The f ll win# meth %s are implemente% in the secti n CLA%% C_B#CYCLE #.PLE.E"TAT#O". ... E"DCLA%%. D%I+E .ET1OD DR#VE. %PEED , %PEED D 'EAR 9 0:. VELOC#TY , %PEED. E"D.ET1OD. The p!blic instance meth % DR37E can be calle% by any !ser f the class c ntainin# a reference variable with a reference t an instance f the class. The meth % chan#es the val!e f the private attrib!te ?0EED an% passes it t the caller !sin# the !tp!t parameter 7E8OC3T$. #!OP .ET1OD %TOP. %PEED , :. VELOC#TY , %PEED. E"D.ET1OD. The p!blic instance meth % ?TO0 can be calle% by any !ser f the class c ntainin# a reference variable with a reference t an instance f the class. The meth % chan#es the val!e f the private attrib!te ?0EED an% passes it t the caller !sin# the !tp!t parameter 7E8OC3T$. C,A$-E -EA% .ET1OD C1A"'E_'EAR. 'EAR , .E8A'EAR. 'EAR , 'EAR D C1A"'E. #! 'EAR 'T .A&_'EAR. 'EAR , .A&_'EAR. RA#%E 'EAR_.A&. EL%E#! 'EAR LT .#"_'EAR. 'EAR , .#"_'EAR. RA#%E 'EAR_.#". E"D#!. .E8A'EAR , 'EAR. E"D.ET1OD. The p!blic instance meth % C6ANDE_DEAR can be calle% by any !ser f the class c ntainin# a reference variable with a reference t an instance f the class. The meth % chan#es the val!e f the private attrib!te DEAR. ?ince the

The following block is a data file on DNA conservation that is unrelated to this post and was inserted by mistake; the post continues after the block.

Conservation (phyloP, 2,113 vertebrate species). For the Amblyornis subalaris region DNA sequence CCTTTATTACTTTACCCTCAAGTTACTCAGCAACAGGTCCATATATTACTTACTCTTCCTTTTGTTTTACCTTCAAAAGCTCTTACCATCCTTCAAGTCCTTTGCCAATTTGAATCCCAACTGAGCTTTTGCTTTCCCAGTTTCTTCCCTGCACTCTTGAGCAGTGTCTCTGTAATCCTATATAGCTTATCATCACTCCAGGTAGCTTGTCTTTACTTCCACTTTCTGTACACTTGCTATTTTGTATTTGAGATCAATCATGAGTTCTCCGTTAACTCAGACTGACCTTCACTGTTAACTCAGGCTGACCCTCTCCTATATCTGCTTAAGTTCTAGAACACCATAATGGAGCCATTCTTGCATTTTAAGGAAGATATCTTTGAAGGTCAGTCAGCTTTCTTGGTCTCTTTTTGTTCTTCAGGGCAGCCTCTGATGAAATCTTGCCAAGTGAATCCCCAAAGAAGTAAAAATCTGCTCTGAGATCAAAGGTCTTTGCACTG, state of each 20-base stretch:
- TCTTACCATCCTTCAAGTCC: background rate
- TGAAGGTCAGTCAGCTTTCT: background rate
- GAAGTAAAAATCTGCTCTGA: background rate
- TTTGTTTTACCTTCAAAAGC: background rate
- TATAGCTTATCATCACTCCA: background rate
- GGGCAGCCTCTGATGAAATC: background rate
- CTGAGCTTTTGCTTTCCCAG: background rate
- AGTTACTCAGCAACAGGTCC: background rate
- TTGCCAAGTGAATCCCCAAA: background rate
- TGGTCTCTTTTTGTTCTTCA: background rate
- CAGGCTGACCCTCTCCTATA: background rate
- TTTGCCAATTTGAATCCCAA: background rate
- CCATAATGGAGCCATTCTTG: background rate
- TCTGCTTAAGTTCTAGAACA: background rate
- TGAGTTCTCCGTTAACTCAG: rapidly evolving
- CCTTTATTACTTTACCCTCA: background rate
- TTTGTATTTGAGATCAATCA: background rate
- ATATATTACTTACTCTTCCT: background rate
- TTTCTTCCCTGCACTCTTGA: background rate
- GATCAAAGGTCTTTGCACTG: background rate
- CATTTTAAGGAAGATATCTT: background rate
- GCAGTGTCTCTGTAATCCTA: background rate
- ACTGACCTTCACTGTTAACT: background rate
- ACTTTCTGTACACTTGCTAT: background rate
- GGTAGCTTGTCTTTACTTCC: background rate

f rmal parameter with the same name bsc!res the attrib!te in the meth %& the attrib!te has t be a%%resse% !sin# the self/reference 1E/-DEAR.

&sin. the Classes in a Pro.ram


The f ll win# pr #ram sh ws h w the ab ve classes can be !se% in a pr #ram. The %eclarati ns f the selecti n screens an% l cal classes& an% the implementati ns f the meth %s m!st als be a part f the pr #ram. REPORT OO_.ET1OD%_DE.O "O %TA"DARD PA'E 1EAD#"'. 9999999999999999999999999999999999999999999999999999999999999999999 9 Dec+*r*tion( *nd #mp+ement*tion( 9999999999999999999999999999999999999999999999999999999999999999999 ... 9999999999999999999999999999999999999999999999999999999999999999999 9 '+ob*+ Progr*m D*t* 9999999999999999999999999999999999999999999999999999999999999999999 TYPE% TEA. TYPE RE! TO C_TEA.. DATA2 TEA._BLUE TYPE TEA.5 TEA._'REE" TYPE TEA.5 TEA._RED TYPE TEA.. DATA COLOR3 4.